Further proof of Parton’s versatility was provided by her successful stint as a film actress in the 80s, which was topped with a Golden Globe nomination for 9 to 5. But she turned her attention back to music by the end of the decade.

And that, in a nutshell, is why we should all take our stetsons off to Parton. For over 40 years she has successfully balanced a high profile mainstream persona, enjoyed success in business, music and films, demonstrated her philanthropic spirit and retained her integrity as an inspired songwriter.

But Parton, especially in the UK, has always been regarded as a figure of fun, a comic actress or worse still, a one hit wonder. ‘Jolene’ is one of the greatest love songs ever written and it’s just one hit from a tremendous back catalogue.

It is Parton’s deftness with a narrative, her ability to evoke vivid and fully-formed characters in her songs that is her skill. Her Glasgow gig promises to be a crowd pleasing, feel good evening of music that is as unpretentious as it is ingenious.

Clyde Auditorium, Glasgow, Fri 23 Mar.

We will always love you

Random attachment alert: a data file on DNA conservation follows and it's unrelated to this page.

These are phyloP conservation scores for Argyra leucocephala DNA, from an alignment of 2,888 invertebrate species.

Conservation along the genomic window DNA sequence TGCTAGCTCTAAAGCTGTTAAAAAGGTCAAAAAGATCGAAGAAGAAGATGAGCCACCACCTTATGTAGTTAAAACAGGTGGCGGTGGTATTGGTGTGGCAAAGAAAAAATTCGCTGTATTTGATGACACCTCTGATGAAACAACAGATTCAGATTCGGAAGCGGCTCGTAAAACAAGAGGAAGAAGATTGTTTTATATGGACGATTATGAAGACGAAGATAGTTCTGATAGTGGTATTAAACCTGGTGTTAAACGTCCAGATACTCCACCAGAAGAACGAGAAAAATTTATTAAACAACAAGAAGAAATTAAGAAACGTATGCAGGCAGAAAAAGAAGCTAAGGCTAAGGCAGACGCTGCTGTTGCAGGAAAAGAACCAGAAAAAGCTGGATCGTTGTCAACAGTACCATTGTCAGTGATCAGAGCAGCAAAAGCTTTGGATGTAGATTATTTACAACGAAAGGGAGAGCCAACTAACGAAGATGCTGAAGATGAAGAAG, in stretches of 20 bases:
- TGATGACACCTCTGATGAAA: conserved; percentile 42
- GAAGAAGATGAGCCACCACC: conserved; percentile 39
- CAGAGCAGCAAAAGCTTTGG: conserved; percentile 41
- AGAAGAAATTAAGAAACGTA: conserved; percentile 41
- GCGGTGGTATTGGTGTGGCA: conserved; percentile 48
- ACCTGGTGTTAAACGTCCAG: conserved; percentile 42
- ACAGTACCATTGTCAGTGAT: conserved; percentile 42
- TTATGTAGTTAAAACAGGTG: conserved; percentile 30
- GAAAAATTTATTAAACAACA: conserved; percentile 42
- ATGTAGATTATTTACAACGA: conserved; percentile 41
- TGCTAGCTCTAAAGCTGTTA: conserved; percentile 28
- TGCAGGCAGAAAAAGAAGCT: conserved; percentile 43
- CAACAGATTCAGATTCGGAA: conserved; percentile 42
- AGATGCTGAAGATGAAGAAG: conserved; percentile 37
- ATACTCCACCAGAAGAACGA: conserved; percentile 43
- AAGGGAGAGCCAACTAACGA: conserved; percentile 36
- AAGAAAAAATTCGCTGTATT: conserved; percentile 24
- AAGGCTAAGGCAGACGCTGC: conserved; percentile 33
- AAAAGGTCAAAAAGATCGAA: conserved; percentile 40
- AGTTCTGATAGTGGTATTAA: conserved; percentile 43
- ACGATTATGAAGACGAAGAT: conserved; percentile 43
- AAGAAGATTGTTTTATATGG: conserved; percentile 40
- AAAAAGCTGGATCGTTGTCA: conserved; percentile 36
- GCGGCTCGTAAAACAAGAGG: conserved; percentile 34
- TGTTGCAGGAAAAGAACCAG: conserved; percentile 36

Twenty-four carat rhinestone legend or big, blonde joke? Our panel deliver their verdict

‘‘She’s terrific, voice of an angel. I belt out her greatest hits in the car; it makes the journey feel shorter.’’
Alex Salmond - SNP Leader

‘‘Dolly’s a great singer/songwriter and a unique personality. Not highbrow maybe but a lot of fun.’’
Ian Rankin - Author

‘‘She dresses really trashy because her fans like it. It’s sacrilege to describe her as a joke - she’s fantastic.’’
Jo Caulfield - Stand-up

‘‘Dolly is a blessing and a curse. She’s written some beautiful songs but people can’t see past the outrageous image. ’’
David Mowat - Country Music Promoter

‘‘She transcends the genre. She’s a larger than life superstar like Elvis and Michael Jackson.’’
Bryan Burnett - Radio Presenter

‘‘She is this really weird mix of innocence, holy rolling showgirl and Jerry Springer trailer park despair. Dolly Parton - a night in with the paracetamol and Red Bull. ’’
Al Kennedy - Writer

‘‘I’ve been to Dollywood in Tennessee, it was a great day out. The 80s stuff aside, her songs are so good.’’
Roddy Woomble - Singer

‘‘She has a beautiful voice and a lot of talent. And she’s not really into herself like so many celebrities.’’
Richard Holloway - Chair Scottish Arts Council